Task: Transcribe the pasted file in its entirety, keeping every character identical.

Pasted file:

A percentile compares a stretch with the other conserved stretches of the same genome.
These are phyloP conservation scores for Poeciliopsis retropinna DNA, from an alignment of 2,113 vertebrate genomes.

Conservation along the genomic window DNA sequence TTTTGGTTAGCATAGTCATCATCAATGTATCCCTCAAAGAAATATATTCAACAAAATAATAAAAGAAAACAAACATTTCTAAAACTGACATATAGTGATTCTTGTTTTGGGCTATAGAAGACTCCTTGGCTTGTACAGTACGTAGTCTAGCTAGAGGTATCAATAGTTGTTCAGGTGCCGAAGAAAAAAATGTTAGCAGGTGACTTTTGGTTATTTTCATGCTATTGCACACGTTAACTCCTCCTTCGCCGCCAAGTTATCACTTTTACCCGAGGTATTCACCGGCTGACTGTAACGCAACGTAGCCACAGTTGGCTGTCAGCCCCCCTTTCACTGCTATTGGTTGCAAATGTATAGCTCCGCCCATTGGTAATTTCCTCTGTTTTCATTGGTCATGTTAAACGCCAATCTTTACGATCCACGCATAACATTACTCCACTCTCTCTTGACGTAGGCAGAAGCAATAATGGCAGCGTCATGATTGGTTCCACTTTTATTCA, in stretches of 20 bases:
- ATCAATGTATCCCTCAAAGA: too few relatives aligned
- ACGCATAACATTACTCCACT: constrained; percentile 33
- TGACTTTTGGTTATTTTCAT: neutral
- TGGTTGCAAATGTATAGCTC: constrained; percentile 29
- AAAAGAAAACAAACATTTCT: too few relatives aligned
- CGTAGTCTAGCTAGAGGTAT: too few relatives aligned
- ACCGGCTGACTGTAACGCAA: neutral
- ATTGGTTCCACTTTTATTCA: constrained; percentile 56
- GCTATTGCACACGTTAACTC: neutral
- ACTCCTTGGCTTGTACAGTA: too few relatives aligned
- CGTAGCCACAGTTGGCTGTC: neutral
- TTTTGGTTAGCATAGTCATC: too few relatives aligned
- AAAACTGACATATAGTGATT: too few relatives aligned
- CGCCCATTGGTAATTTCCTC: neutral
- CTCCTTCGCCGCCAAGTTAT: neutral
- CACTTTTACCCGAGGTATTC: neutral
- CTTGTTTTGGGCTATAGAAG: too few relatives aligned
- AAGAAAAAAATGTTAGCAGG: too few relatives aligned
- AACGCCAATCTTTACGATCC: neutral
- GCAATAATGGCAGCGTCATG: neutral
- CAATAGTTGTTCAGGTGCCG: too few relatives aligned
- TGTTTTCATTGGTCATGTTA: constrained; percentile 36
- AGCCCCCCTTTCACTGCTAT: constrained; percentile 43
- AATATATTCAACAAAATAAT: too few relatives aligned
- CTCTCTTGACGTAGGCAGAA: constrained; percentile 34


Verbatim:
A percentile compares a stretch with the other conserved stretches of the same genome.
These are phyloP conservation scores for Poeciliopsis retropinna DNA, from an alignment of 2,113 vertebrate genomes.

Conservation along the genomic window DNA sequence TTTTGGTTAGCATAGTCATCATCAATGTATCCCTCAAAGAAATATATTCAACAAAATAATAAAAGAAAACAAACATTTCTAAAACTGACATATAGTGATTCTTGTTTTGGGCTATAGAAGACTCCTTGGCTTGTACAGTACGTAGTCTAGCTAGAGGTATCAATAGTTGTTCAGGTGCCGAAGAAAAAAATGTTAGCAGGTGACTTTTGGTTATTTTCATGCTATTGCACACGTTAACTCCTCCTTCGCCGCCAAGTTATCACTTTTACCCGAGGTATTCACCGGCTGACTGTAACGCAACGTAGCCACAGTTGGCTGTCAGCCCCCCTTTCACTGCTATTGGTTGCAAATGTATAGCTCCGCCCATTGGTAATTTCCTCTGTTTTCATTGGTCATGTTAAACGCCAATCTTTACGATCCACGCATAACATTACTCCACTCTCTCTTGACGTAGGCAGAAGCAATAATGGCAGCGTCATGATTGGTTCCACTTTTATTCA, in stretches of 20 bases:
- ATCAATGTATCCCTCAAAGA: too few relatives aligned
- ACGCATAACATTACTCCACT: constrained; percentile 33
- TGACTTTTGGTTATTTTCAT: neutral
- TGGTTGCAAATGTATAGCTC: constrained; percentile 29
- AAAAGAAAACAAACATTTCT: too few relatives aligned
- CGTAGTCTAGCTAGAGGTAT: too few relatives aligned
- ACCGGCTGACTGTAACGCAA: neutral
- ATTGGTTCCACTTTTATTCA: constrained; percentile 56
- GCTATTGCACACGTTAACTC: neutral
- ACTCCTTGGCTTGTACAGTA: too few relatives aligned
- CGTAGCCACAGTTGGCTGTC: neutral
- TTTTGGTTAGCATAGTCATC: too few relatives aligned
- AAAACTGACATATAGTGATT: too few relatives aligned
- CGCCCATTGGTAATTTCCTC: neutral
- CTCCTTCGCCGCCAAGTTAT: neutral
- CACTTTTACCCGAGGTATTC: neutral
- CTTGTTTTGGGCTATAGAAG: too few relatives aligned
- AAGAAAAAAATGTTAGCAGG: too few relatives aligned
- AACGCCAATCTTTACGATCC: neutral
- GCAATAATGGCAGCGTCATG: neutral
- CAATAGTTGTTCAGGTGCCG: too few relatives aligned
- TGTTTTCATTGGTCATGTTA: constrained; percentile 36
- AGCCCCCCTTTCACTGCTAT: constrained; percentile 43
- AATATATTCAACAAAATAAT: too few relatives aligned
- CTCTCTTGACGTAGGCAGAA: constrained; percentile 34